Funds of hedge funds: Fofs cut new managers
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Funds of hedge funds: Fofs cut new managers

According to prime brokers in New York and London, funds of hedge funds are reducing the number of new managers they are taking on their books, and, in some instances, are reducing their existing portfolios of managers. One prime broker says that some funds of hedge funds have reduced their books of managers by 10% to 20% over the past two quarters.

Vineet Kapur, co-head of North American prime brokerage capital introduction at Morgan Stanley, says his firm has noticed this trend. "We have seen funds of hedge funds decreasing the number of managers on their books, and allocating the extra money among their top existing managers," he says. Increased capacity among the largest and most successful hedge fund managers has enabled investors to put more capital to work with its best-of-breed base. Kapur says that very few top managers are closed to new money.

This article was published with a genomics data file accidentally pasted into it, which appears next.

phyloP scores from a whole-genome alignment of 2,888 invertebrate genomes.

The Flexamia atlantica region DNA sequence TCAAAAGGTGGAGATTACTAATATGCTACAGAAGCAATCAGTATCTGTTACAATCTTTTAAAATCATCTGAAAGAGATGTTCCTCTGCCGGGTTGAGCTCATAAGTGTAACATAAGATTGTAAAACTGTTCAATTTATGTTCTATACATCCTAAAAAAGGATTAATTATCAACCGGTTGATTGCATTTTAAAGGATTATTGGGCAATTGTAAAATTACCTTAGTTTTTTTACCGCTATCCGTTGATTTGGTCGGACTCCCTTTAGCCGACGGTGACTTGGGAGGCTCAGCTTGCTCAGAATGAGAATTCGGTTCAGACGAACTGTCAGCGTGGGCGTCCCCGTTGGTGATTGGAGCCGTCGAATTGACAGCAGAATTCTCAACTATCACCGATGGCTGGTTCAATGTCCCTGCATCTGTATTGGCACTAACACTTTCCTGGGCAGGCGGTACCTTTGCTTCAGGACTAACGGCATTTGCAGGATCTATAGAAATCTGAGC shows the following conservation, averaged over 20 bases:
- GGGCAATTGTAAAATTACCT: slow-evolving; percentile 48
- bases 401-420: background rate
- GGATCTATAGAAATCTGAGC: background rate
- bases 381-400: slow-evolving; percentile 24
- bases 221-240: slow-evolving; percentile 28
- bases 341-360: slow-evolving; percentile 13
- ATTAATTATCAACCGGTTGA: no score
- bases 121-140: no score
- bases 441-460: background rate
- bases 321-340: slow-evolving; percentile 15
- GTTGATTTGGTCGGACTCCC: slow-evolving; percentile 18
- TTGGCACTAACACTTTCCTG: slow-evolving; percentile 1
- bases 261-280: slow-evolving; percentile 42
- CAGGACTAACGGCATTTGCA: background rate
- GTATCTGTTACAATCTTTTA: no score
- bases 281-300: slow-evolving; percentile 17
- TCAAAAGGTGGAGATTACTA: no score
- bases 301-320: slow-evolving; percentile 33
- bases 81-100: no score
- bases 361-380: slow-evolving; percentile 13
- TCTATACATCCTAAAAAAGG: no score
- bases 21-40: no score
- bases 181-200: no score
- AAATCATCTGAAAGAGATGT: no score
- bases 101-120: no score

In addition to giving them the ability to tell end investors that allocation is truly with the best in class, funds of hedge funds are being swayed towards taking on fewer new managers for several reasons, says Kapur.


"If a fund of hedge funds has only a small holding in a manager, and does not want to grow that position, or the underlying manager is not itself growing, then ceasing to invest will free up due diligence time and costs that could be spent on a manager whose positive performance will really impact a large portfolio," he says.

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